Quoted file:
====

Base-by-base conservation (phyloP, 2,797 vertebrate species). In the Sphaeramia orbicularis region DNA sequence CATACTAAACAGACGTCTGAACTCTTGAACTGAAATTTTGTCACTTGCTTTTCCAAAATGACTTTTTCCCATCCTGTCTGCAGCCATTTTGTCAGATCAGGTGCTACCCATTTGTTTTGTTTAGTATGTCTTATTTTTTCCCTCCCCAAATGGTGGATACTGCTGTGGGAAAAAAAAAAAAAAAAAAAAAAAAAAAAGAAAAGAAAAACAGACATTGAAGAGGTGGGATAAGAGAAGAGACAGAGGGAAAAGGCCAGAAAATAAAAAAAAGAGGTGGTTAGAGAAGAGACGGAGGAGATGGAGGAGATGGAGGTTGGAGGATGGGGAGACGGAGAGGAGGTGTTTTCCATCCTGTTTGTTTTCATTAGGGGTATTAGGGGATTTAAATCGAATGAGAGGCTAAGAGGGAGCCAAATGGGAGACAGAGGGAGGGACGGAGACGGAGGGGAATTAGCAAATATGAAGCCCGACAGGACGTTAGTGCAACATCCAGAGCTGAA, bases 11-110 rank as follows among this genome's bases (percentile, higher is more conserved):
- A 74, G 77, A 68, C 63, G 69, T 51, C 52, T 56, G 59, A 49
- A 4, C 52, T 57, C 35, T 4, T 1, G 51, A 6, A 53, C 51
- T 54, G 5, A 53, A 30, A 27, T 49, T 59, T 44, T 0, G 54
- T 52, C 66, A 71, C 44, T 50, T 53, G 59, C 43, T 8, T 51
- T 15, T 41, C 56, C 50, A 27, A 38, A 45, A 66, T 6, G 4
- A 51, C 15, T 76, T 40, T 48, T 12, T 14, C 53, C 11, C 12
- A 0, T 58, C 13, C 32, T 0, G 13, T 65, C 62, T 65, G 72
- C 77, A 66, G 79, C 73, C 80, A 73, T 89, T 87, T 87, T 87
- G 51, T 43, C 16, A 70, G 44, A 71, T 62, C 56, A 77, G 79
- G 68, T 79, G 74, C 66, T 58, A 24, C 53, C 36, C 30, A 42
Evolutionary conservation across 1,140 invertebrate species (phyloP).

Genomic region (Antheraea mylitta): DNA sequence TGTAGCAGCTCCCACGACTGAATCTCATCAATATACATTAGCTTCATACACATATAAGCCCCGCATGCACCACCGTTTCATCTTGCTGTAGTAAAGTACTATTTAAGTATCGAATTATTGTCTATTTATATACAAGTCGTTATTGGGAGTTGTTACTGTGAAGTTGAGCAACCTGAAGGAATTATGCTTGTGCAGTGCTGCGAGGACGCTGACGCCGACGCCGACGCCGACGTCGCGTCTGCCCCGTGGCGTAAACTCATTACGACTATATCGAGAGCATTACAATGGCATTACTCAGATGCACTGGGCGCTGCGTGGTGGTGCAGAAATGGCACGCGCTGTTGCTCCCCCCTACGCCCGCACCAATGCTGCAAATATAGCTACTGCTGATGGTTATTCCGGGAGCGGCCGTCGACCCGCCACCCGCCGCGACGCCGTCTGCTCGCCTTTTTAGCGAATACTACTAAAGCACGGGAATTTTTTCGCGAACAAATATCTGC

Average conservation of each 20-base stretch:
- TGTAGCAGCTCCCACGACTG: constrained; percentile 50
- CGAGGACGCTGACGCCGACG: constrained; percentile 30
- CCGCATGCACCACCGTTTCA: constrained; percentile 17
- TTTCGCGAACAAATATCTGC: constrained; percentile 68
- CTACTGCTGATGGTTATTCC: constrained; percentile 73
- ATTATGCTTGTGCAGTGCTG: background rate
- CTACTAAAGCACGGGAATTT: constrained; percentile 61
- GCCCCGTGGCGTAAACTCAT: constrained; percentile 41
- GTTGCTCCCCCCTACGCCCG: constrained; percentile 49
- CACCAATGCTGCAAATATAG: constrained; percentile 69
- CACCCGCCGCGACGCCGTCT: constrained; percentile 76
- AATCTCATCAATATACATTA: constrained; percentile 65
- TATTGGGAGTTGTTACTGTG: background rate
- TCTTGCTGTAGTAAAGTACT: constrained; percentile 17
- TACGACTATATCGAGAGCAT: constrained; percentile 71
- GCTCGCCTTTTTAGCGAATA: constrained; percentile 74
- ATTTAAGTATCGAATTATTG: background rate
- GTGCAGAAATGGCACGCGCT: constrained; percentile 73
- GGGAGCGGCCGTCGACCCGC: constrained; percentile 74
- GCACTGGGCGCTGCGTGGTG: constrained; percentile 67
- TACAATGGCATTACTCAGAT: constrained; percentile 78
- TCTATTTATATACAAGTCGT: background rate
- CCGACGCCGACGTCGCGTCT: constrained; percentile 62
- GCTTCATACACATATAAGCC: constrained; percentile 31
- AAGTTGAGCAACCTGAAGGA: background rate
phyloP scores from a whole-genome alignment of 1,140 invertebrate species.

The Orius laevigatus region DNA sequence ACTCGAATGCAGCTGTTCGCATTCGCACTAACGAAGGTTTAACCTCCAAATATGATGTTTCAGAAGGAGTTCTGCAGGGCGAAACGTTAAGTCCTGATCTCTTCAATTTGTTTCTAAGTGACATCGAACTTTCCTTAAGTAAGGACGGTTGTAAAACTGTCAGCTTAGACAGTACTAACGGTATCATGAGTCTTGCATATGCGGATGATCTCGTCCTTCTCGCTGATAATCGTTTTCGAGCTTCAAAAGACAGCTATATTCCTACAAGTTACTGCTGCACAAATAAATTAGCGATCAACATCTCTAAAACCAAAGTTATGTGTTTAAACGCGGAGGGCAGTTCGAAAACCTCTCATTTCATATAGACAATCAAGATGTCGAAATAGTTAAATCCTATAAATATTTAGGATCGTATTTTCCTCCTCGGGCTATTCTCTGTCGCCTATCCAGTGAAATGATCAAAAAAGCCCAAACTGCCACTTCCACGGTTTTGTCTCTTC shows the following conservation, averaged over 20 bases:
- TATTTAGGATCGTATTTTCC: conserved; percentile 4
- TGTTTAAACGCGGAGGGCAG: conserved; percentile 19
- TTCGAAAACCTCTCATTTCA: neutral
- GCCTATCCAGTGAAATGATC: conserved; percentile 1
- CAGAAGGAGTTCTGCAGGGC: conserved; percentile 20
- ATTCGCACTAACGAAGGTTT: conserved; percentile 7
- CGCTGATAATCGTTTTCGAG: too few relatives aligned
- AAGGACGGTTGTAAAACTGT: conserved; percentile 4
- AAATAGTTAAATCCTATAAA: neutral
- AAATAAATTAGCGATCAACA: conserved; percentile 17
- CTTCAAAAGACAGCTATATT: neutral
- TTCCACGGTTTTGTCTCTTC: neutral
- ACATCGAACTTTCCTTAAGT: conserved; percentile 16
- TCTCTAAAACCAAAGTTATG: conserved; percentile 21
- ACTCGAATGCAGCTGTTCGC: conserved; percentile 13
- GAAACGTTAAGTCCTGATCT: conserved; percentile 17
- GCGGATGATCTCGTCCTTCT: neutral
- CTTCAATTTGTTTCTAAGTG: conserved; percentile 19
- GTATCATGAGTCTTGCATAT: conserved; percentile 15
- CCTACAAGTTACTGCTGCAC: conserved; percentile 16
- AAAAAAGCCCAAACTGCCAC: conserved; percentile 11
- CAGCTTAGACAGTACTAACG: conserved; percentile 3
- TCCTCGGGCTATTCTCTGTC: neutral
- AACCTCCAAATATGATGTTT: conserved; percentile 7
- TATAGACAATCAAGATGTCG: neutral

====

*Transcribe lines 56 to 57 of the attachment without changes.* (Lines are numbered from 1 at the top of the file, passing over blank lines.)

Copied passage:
- ACTCGAATGCAGCTGTTCGC: conserved; percentile 13
- GAAACGTTAAGTCCTGATCT: conserved; percentile 17